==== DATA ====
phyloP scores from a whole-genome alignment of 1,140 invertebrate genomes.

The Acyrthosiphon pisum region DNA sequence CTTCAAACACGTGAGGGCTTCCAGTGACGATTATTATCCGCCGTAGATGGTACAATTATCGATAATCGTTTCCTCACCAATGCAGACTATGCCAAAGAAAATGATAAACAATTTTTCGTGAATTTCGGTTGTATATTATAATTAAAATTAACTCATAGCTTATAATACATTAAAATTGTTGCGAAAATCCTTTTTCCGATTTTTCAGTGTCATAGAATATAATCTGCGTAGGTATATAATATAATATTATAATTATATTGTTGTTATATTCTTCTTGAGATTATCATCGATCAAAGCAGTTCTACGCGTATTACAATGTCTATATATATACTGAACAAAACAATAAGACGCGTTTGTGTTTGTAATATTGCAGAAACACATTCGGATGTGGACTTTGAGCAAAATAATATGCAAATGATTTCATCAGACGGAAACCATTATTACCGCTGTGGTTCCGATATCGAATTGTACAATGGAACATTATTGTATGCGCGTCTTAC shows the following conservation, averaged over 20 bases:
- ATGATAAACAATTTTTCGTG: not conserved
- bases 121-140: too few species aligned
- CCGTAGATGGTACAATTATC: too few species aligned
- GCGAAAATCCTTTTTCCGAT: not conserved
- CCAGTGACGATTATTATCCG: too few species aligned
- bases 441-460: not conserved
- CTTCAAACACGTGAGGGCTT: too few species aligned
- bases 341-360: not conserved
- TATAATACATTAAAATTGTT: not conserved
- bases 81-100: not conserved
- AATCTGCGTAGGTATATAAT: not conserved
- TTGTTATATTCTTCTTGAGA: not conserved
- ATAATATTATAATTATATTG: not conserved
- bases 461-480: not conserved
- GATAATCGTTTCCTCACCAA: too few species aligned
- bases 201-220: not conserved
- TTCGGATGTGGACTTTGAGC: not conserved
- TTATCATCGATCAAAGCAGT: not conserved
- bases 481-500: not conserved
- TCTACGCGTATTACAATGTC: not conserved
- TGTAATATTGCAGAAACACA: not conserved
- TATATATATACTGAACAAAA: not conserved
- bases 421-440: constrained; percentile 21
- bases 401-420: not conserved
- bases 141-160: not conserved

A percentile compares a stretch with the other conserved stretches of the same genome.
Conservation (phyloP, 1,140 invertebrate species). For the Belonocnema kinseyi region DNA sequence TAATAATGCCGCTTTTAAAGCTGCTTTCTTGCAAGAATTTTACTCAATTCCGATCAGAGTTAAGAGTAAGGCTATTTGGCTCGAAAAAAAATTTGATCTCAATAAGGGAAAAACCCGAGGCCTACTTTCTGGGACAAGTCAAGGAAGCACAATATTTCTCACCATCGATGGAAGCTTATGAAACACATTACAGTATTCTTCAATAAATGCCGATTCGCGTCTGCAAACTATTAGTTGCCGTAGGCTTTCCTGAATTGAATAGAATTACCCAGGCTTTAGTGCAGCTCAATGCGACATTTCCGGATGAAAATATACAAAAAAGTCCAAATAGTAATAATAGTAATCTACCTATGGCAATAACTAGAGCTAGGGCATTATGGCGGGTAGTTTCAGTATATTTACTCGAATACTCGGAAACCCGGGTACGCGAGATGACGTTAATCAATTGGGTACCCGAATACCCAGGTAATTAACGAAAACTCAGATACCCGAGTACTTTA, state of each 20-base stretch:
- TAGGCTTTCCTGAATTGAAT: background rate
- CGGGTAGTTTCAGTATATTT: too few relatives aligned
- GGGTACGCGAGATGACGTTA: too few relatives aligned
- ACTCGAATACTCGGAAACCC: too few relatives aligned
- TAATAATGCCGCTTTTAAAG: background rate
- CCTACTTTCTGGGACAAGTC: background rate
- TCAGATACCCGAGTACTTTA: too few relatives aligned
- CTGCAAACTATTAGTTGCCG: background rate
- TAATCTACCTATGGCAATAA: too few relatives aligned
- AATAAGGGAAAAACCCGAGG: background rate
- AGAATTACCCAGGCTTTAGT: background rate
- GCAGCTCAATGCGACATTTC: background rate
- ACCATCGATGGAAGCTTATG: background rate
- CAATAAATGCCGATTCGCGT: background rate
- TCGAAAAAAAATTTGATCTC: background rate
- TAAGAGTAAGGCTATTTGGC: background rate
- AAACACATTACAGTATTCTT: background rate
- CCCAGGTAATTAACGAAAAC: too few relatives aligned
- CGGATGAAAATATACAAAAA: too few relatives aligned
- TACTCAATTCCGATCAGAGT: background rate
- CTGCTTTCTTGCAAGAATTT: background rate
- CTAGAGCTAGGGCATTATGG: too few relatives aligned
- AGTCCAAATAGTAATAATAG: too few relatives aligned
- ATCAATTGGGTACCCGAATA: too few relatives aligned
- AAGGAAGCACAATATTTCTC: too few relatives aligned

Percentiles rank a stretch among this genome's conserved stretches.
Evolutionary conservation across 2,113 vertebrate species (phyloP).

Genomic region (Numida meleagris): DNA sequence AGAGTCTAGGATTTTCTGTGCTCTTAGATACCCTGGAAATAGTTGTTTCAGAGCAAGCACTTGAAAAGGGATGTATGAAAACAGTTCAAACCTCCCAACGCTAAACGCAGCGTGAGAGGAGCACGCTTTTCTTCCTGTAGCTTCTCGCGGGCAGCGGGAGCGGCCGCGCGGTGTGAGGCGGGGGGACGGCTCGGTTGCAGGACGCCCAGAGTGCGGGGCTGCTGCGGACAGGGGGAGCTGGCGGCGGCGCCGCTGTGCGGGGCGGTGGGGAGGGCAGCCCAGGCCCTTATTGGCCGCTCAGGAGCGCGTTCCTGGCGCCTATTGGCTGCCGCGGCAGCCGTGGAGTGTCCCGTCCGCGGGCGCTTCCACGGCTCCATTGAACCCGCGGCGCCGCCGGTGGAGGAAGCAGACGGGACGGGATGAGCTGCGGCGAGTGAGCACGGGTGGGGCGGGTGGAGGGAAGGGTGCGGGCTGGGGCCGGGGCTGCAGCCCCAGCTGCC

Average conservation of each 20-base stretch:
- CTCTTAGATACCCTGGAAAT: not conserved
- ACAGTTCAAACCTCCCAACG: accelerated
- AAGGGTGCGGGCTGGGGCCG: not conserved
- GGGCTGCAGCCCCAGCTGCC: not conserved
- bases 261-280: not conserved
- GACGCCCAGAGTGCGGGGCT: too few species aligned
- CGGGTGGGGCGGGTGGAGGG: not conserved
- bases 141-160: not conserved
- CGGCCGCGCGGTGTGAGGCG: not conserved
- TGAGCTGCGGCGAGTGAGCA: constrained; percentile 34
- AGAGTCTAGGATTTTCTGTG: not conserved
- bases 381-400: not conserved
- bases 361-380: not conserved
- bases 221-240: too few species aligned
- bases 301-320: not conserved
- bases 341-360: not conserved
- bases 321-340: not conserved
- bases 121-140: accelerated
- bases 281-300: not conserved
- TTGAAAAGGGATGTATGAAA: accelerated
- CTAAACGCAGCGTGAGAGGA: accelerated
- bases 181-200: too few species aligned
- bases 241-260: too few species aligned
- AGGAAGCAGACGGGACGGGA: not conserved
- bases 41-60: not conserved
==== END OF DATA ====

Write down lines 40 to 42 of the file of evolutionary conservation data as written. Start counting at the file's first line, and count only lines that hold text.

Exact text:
- AGAATTACCCAGGCTTTAGT: background rate
- GCAGCTCAATGCGACATTTC: background rate
- ACCATCGATGGAAGCTTATG: background rate